Bring your words to life with the quirky handwritten look of wiggly text in After Effects! Here’s how it’s done!
Making text look like it has a hand-drawn wiggle is pretty easy in After Effects, and comes down to 2 parts:
- Getting the right amount of displacement
- Getting the right rate of wiggle
We’ll start out with a simple bit of text in a hand-drawn serif font. I added a colored drop shadow for a bit of style, but this doesn’t have any bearing on the effect itself.
To get the wiggle, we’ll use the Turbulent Displace effect. We want to set both the amount and the size to be pretty small, but it takes trial and error to get the right look, and will vary depending on the font and size of the text. You want it to only deviate a little, to mimic imperfections in handwriting if someone was redrawing the text over and over again in the same place. As you play with the settings, move the Evolution control back and forth to get a preview of what the output will look like.
To make the text wiggle, we’ll use an expression on the Evolution property. Part of the magic of this effect is that the rate of the wiggle is slower than the frame rate of the comp, so we want it to only change around eight times per second or so. We could just use a plan wiggle expression and call it good, but something we don’t want is for the text to smoothly move from one wiggle to the next — we want it to have a hard change, like if we were manually keyframing this and using hold keyframes.
To accomplish this, we’ll take a normal wiggle expression and add a posterize time expression to the mix. This will tell the wiggle expression to process at a different, posterized frame rate (very similar to the posterize time effect you can apply to clips, but it affects expression output). The final expression looks like this:
f = 8;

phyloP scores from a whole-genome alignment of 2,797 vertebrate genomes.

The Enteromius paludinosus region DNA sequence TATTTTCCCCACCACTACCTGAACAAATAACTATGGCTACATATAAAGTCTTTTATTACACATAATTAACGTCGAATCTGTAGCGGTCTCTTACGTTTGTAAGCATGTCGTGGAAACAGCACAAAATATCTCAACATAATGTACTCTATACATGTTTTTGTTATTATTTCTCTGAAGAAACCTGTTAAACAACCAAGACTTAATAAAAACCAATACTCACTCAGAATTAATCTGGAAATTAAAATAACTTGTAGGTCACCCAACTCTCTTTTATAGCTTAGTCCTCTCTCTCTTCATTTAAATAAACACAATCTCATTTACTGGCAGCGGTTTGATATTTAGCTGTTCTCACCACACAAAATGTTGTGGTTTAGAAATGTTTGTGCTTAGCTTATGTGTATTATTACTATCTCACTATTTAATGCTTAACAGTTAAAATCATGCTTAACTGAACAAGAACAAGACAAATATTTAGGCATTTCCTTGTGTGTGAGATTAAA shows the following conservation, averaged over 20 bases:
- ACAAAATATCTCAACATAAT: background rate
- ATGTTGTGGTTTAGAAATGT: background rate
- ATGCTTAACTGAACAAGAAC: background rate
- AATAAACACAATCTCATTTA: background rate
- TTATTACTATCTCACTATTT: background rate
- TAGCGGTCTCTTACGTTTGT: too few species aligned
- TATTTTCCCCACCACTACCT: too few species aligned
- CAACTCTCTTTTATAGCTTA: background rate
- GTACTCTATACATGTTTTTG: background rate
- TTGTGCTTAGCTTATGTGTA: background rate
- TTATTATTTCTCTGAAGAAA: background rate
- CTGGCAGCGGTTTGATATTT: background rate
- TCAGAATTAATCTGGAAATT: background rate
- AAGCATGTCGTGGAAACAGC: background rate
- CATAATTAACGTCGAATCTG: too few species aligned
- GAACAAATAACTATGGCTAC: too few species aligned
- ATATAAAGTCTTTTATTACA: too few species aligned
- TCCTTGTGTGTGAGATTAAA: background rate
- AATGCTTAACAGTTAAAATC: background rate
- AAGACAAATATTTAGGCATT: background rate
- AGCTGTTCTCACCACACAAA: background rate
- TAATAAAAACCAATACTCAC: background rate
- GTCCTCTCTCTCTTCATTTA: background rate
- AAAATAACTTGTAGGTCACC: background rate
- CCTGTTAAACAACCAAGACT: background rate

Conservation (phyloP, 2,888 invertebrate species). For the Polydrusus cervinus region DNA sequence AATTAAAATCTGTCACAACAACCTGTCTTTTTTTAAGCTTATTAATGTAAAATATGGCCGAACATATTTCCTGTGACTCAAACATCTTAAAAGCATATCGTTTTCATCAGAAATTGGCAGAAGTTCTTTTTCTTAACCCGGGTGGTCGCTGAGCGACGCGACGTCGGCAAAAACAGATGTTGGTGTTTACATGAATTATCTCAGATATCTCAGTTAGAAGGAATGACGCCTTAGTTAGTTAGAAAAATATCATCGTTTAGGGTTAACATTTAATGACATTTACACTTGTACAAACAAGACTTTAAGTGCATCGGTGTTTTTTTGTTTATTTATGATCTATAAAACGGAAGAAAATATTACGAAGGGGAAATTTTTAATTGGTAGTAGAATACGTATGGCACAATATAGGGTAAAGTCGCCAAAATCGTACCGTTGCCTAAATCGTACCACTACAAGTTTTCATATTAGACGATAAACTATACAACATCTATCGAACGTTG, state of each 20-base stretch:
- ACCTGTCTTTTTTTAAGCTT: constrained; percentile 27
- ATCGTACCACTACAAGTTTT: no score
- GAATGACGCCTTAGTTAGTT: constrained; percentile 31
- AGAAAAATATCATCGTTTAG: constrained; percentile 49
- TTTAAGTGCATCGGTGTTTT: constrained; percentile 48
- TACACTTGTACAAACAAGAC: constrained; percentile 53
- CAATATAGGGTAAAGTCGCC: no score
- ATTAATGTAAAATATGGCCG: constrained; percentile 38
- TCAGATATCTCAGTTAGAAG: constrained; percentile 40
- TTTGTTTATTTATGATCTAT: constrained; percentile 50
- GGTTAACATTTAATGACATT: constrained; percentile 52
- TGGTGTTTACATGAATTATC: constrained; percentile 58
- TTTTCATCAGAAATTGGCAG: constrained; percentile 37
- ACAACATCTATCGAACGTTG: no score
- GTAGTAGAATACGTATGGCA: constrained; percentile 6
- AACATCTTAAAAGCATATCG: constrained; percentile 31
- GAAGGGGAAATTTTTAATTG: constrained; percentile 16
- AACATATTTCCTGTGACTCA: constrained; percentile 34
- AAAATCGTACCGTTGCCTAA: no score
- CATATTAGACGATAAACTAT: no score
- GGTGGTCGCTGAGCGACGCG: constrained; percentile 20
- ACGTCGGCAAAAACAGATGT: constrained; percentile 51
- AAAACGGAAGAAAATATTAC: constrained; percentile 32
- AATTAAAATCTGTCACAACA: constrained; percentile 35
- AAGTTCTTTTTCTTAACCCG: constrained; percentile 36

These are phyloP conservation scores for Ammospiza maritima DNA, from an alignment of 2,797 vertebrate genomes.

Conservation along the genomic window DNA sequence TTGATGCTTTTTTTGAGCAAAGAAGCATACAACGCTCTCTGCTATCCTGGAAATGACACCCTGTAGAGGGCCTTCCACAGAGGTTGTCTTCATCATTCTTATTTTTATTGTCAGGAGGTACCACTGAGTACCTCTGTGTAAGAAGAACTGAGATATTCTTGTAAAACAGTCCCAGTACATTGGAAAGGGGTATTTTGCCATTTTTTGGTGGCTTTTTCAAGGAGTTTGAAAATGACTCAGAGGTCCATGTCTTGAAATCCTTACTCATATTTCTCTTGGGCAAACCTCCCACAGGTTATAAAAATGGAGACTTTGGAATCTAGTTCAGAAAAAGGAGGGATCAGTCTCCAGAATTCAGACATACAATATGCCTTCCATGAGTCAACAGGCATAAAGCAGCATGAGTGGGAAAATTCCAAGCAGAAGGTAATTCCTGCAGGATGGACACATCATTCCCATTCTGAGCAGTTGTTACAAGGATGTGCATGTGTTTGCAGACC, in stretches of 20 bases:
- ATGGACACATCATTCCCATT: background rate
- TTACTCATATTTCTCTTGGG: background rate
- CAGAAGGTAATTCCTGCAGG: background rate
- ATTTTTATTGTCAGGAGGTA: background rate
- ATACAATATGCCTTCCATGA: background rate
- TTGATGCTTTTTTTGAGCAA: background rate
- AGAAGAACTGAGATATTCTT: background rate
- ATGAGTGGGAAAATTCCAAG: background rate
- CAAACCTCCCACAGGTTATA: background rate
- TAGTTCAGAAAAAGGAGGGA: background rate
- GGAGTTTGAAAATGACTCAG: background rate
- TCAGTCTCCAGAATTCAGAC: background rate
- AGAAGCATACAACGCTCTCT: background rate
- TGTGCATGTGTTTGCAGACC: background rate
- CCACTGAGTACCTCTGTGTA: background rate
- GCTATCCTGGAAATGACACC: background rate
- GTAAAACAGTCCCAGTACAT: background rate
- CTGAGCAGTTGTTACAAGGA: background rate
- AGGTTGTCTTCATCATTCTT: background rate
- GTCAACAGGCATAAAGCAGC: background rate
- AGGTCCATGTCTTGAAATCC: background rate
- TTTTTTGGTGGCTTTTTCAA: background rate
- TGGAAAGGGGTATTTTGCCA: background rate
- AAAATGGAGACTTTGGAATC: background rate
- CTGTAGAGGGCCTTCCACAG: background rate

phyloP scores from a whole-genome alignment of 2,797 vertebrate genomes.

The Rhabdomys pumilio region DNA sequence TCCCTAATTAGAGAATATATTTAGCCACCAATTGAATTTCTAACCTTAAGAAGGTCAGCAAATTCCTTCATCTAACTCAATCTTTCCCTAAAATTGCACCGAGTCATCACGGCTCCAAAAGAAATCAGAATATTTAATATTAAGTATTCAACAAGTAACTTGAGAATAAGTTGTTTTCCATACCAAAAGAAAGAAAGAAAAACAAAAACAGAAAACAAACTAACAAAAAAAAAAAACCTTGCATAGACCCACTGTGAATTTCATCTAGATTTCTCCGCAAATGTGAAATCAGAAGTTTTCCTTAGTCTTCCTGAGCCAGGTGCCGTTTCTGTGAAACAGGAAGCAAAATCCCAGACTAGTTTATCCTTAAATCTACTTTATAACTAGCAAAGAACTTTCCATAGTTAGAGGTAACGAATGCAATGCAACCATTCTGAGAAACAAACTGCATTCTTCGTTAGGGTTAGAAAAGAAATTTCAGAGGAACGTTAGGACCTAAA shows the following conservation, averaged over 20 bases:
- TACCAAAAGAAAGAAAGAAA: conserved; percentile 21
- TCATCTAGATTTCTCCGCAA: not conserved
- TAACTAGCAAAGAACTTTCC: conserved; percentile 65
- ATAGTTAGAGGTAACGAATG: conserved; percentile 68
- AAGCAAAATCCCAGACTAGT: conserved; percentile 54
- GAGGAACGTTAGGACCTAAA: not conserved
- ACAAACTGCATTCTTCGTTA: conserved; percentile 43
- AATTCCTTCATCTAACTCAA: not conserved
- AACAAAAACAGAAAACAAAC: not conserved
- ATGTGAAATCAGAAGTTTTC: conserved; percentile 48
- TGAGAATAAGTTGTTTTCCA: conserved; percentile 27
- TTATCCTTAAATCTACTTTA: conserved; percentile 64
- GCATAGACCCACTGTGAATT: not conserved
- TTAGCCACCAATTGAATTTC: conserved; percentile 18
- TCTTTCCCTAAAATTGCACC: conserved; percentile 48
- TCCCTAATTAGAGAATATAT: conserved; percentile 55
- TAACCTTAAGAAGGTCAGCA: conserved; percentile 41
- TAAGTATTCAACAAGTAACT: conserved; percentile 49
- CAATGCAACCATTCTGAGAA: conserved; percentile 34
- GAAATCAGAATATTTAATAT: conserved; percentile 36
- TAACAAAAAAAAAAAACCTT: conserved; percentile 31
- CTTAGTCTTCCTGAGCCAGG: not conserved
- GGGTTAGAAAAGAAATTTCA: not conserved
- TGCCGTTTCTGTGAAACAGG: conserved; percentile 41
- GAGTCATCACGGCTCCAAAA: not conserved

a = 1400;
Let’s break this expression down:
- f = 8; <= This is a variable we’re going to define and use for both the frequency of the wiggle and the new frame rate the posterize time expression will process to.
- a = 1400; <= This is the amplitude for the wiggle. I set this pretty high so that there weren’t too many repeats in the wiggle.
- posterizeTime(f); <= Here, we use the posterize Time expression, defining the new posterize rate using the variable (f) we set earlier.
- wiggle(f, a); <= Here’s a normal wiggle expression, reusing the (f) variable for frequency, and using the (a) variable for amplitude
With the expression in place, here’s what we have so far:
We could totally stop there, but let’s add a write-on effect to seal the hand-written deal. We’ll start by creating a new shape layer above the text and tracing each letter as a separate shape using the pen tool. Set the stroke width just wide enough so that it covers the text below.
Now we’ll add a Trim Paths property to the bottom shape and keyframe the End property from 0% to 100%. I also add a bit of easing in the curve editor to make it more organic.
Now just copy that Trim Paths property and keyframes, paste it on all the other shape layers, and stagger the keyframes by 1 frame (Rift is a great tool or automated keyframe staggering).
Set the text layer to Alpha Matte and the effect is finished.
This effect can look cool on a variety of handwritten fonts. Here’s a look at what it looks like using a sketched slab serif (Sketch Rockwell).
Just remember that the Turbulent Displace effect will need to be tweaked to taste for the new font and text size.
Have any tips for making this better? Share in the comments below.